That was, for me anyway, the first time in seven or eight years that I had just really been able to take some time off, several days, and say, "Okay, here's what we did and it's done and we were successful."

Butler: Successful and ready to move on.

Bostick: Yes. That's probably why I still measure all of the events in history as pre-landing and post-landing.

Butler: Certainly makes sense.

Bostick: Yes.

Butler: It absolutely does. Quite a momentous event.

The next mission in line, Apollo 12, then got into even more detailed trajectory-type work. They wanted to land very specifically. In Apollo 11, Apollo 10, and Apollo 8, you'd begun to deal with the mass cons [mass concentrations] and some of the surprises there, and as you mentioned, well, Neil Armstrong when he was landing didn't land precisely where they had planned.

Bostick: Yes, the Apollo 12 was a real challenge, because, as you mentioned, we had those mass concentrations, mass cons, which means that, you know, the Moon's not homogeneous. It's got big rocks, kind of like Earth. We had a real good model of the Earth for doing trajectory stuff, but obviously we didn't have one for the Moon, and it took a while to figure all of that out. Emil [R.] Schiesser and others over in mission planning and analysis did a great job in doing that. So we knew, we felt confident that we were getting better at lunar orbital mechanics as we had flown around it a number of times.

So on 12 they wanted to land as close as they could to the Surveyor spacecraft, the unmanned spacecraft that had landed there previously. That was kind of a real challenge for us FDOs, and we kidded back and forth with Pete Conrad about "We're going to put you right down on top of it and you're going to have steer a few feet off to the side, so that's up to you. But you're going to put you right on top of Surveyor." And we essentially did. [Laughter] I think he believed us after that.

Unfortunately, though, 12, the things that most people remember about 12 is the lightning strike in the launch phase where John Aaron came through with flying colors and saved the mission, and then the pinpoint landing. A lot of people don't even remember that. The other thing they remember, though, as another problem is the camera went out, so there really are no television pictures from the Moon on 12. So I kind of feel sorry for that crew, because in history, that mission's just kind of wiped out, because there's not a lot of documentation video-wise of that mission. But technically it was a huge success.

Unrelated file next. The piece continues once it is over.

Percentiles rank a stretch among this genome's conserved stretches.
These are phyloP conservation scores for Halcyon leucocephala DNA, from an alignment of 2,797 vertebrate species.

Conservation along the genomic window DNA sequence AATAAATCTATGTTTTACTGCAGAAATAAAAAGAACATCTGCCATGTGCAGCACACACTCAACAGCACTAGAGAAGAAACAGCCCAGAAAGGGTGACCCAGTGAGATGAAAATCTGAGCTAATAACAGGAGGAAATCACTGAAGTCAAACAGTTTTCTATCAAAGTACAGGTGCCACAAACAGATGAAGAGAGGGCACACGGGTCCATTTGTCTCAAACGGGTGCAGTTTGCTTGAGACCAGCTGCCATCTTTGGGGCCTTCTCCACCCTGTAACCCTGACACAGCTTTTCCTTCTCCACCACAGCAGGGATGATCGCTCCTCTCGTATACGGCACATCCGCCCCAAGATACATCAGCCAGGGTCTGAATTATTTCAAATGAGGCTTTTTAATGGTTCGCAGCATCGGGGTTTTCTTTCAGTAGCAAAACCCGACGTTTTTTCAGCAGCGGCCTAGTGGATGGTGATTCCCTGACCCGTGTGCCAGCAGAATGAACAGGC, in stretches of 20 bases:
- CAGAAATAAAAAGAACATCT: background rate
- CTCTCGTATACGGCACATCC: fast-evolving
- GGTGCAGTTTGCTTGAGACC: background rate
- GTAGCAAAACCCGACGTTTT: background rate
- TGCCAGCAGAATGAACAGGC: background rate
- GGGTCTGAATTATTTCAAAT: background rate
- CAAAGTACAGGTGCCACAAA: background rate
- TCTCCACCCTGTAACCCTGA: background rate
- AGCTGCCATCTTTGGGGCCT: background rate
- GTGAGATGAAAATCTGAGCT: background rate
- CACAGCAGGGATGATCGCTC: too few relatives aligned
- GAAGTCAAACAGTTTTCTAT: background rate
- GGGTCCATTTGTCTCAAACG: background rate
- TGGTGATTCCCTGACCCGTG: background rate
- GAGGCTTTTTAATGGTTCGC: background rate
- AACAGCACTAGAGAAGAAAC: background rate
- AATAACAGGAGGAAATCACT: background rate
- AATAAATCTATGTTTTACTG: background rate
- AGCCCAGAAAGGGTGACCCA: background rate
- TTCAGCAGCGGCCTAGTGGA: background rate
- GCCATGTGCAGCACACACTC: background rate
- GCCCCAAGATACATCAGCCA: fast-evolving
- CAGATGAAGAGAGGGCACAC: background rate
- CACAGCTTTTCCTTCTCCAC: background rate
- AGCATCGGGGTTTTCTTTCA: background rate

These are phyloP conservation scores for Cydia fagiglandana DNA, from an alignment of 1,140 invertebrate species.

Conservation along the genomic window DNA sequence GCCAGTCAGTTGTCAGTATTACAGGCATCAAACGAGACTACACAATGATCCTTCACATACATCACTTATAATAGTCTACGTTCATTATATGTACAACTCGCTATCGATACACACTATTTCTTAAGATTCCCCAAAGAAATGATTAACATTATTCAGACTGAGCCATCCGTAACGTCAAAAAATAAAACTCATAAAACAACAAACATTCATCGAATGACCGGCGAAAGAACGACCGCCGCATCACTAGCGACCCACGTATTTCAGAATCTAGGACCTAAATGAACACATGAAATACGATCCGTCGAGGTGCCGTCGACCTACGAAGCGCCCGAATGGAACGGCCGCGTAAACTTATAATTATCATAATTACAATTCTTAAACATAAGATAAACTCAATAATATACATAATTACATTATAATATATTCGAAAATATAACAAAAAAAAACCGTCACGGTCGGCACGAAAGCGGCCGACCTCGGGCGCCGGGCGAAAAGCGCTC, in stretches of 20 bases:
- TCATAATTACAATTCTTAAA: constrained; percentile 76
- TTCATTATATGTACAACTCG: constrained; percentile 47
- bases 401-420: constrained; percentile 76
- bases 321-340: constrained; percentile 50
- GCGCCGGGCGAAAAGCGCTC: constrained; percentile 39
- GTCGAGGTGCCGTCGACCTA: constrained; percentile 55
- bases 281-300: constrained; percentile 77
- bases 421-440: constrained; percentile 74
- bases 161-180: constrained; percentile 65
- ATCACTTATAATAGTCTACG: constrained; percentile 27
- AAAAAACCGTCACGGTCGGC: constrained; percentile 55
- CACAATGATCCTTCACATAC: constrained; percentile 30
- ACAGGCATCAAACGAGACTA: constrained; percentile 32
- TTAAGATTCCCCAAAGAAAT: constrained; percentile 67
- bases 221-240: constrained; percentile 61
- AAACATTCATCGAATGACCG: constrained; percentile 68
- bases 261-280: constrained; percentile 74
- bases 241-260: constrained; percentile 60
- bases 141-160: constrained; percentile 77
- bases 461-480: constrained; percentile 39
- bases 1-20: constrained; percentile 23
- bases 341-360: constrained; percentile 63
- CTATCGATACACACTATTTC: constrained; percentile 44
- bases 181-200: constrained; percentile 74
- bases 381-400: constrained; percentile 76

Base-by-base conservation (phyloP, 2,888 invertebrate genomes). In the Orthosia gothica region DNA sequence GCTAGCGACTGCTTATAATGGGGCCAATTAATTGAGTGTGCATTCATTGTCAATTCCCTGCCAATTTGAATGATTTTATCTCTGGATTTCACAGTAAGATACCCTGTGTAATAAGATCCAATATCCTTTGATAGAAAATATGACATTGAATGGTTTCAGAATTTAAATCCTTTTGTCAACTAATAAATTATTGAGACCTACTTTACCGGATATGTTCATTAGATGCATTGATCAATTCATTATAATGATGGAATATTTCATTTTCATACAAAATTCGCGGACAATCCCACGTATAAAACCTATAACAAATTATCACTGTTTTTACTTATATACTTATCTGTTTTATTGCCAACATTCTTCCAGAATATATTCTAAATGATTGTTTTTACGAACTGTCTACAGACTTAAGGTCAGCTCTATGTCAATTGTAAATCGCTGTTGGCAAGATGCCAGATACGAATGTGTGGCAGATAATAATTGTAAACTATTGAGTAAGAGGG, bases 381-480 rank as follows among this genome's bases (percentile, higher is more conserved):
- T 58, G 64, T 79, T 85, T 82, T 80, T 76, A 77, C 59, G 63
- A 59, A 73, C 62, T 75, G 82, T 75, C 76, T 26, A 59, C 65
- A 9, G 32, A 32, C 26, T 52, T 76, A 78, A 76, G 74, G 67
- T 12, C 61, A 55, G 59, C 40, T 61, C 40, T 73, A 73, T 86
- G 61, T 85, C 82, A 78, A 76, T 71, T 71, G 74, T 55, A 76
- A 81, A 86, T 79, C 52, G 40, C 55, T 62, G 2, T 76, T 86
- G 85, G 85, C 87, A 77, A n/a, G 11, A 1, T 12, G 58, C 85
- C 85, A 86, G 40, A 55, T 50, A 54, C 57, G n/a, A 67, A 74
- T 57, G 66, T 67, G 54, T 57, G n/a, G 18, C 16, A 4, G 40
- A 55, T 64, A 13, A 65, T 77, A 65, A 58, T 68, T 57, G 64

We did the pinpoint landing. They extended their lunar EVA times. They conducted all kinds of good experiments. As I recall, even more, you know, we always planned more than we thought they could do, and we gave them more than we thought they could do in a normal time line. But they were even asking for more stuff to do. So it was, overall, a very successful mission, probably so successful that by the time we got to 13, that the public at large was just kind of blasé about the whole lunar landing thing. It's amazing that the impossible can go, within a year, to something that everybody just takes for granted and doesn't even want to pay any attention to anymore. There were people who just said, "It wasn't meant for men to land on the Moon, and it can't be done, and you'll never do it," and then when they did, they said, "Oh, okay, no big deal." [Laughter]

Butler: Totally amazing. It's still hard to believe.

Bostick: Yes.

Butler: You mentioned Apollo 13, and that certainly did bring the space program back into the public eye, for unfortunate reasons, but luckily it did all turn out well. Can you share some of your thoughts about that mission and the events that happened and what your involvement was on it?

Bostick: Well, from a flight controller's standpoint, Apollo 13 was probably the most at the same time frustrating and satisfying mission that we ever flew. By that I mean it was a disaster that we had to overcome, but we overcame it, and that's why it was satisfying and rewarding. More than any other mission, it put the flight control team to a test, and it wasn't a systems test or a trajectory test or a communications test, it tested everybody in the control center, and we pulled it off. Talk about something impossible.

At the time that it happened and by the time we figured out more or less not what had caused it, but the results of what had happened, things were looking kind of dim. I never did and I don't think anybody else in the room ever gave up. I mean, it never occurred to me that we wouldn't get them back alive. I just didn't know how. But I guess I don't know if I was playing tricks with my mind or being overconfident, but I would not allow myself to think we aren't going to get these guys back. It was always a question of how.

But, you know, everything fell into place just like it should have and like we were trained for it to do. When the explosion happened, we were not on a free return trajectory. Prior to that, in going to the Moon we had used what's known as a free return trajectory where that with minor course corrections, hopefully even without any, that if you went around the back side of the Moon and were not able to go into lunar orbit, i.e., you couldn't do the lunar orbit insertion burn, that you would come back to Earth, and hence a free return.

But because of the landing site and the launch window and other things and fuel efficiency, on 13 we were not on a free return trajectory. We had just passed within a few minutes the last direct abort opportunity. But us experts in the trench, the trajectory guys, knew that there was some fuzz on any kind of boundaries like that, so we started immediately computing options to come home immediately, and there were still some options. We could do it for another thirty minutes or so, and we let the flight director and everybody else know about that.